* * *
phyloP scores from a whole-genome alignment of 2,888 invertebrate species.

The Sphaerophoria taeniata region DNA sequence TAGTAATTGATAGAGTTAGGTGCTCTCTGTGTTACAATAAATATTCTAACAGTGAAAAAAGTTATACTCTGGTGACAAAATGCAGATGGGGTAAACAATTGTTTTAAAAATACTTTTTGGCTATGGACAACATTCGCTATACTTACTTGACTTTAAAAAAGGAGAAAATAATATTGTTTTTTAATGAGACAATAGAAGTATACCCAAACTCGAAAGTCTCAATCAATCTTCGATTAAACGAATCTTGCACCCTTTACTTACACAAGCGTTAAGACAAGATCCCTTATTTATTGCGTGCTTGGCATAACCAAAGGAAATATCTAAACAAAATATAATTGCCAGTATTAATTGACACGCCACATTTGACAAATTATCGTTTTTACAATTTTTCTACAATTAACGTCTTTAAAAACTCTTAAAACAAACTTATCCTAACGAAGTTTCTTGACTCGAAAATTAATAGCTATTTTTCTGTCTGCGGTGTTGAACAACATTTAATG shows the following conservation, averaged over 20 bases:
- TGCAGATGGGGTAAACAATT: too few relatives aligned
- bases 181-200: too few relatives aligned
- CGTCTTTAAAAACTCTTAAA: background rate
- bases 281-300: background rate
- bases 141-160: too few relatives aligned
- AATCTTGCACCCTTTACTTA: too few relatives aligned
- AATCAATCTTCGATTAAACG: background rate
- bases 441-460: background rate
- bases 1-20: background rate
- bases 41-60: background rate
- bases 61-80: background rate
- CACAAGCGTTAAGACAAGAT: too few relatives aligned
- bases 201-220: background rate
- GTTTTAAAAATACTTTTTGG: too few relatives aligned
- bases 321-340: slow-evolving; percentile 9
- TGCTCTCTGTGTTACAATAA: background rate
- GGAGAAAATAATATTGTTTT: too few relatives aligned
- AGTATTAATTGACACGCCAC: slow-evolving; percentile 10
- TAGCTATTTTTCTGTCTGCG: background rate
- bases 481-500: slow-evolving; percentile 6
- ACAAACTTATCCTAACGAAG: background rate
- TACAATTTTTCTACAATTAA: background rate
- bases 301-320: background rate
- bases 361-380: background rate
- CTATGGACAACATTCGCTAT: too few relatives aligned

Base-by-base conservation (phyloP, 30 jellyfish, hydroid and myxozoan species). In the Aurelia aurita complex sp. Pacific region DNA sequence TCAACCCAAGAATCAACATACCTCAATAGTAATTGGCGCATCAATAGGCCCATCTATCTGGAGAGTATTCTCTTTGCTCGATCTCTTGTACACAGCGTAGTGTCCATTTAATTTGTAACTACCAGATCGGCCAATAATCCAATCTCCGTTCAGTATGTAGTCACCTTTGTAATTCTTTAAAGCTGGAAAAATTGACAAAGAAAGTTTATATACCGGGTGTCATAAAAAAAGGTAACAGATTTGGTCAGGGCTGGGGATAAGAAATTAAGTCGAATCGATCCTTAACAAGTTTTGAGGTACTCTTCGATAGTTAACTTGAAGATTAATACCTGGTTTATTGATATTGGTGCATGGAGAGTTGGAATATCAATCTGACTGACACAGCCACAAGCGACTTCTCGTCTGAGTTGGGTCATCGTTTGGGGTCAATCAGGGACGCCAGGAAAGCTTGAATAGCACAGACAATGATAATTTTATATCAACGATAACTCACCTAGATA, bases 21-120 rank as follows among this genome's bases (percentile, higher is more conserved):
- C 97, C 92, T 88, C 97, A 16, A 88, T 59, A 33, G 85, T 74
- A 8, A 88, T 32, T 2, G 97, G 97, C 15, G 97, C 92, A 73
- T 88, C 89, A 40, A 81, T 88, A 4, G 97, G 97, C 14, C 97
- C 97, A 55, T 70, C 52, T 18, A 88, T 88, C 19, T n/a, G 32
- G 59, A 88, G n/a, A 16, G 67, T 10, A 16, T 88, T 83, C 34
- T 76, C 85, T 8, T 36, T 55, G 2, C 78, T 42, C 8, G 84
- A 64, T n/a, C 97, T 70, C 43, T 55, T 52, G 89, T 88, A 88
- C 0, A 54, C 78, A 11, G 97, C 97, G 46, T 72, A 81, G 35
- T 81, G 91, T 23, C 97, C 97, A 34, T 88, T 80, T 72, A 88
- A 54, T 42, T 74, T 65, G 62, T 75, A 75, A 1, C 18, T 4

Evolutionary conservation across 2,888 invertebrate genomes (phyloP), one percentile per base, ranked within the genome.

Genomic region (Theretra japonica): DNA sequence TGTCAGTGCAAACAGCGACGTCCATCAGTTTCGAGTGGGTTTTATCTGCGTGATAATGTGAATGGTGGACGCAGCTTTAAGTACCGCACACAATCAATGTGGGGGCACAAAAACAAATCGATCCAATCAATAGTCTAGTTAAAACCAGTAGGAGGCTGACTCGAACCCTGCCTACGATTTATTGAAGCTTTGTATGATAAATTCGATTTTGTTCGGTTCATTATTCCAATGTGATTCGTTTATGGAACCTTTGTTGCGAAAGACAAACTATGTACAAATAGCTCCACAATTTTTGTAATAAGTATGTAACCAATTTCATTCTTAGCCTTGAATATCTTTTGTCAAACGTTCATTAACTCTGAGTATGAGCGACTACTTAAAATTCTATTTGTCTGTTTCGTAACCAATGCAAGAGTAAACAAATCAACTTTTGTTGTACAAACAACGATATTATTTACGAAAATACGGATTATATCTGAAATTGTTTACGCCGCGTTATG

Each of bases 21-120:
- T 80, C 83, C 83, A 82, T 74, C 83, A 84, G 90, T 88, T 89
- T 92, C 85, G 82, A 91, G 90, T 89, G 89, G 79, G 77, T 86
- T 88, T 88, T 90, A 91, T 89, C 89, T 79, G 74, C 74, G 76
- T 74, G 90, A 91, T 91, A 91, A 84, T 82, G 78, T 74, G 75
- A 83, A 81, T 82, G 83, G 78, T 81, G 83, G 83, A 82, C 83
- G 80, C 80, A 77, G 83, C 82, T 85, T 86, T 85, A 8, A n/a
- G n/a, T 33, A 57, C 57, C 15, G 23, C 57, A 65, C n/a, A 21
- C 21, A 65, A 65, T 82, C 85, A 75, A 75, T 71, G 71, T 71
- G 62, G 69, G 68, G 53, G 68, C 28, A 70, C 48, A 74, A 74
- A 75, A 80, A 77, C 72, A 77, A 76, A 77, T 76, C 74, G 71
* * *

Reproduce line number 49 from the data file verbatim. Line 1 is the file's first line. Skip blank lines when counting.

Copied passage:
- C 21, A 65, A 65, T 82, C 85, A 75, A 75, T 71, G 71, T 71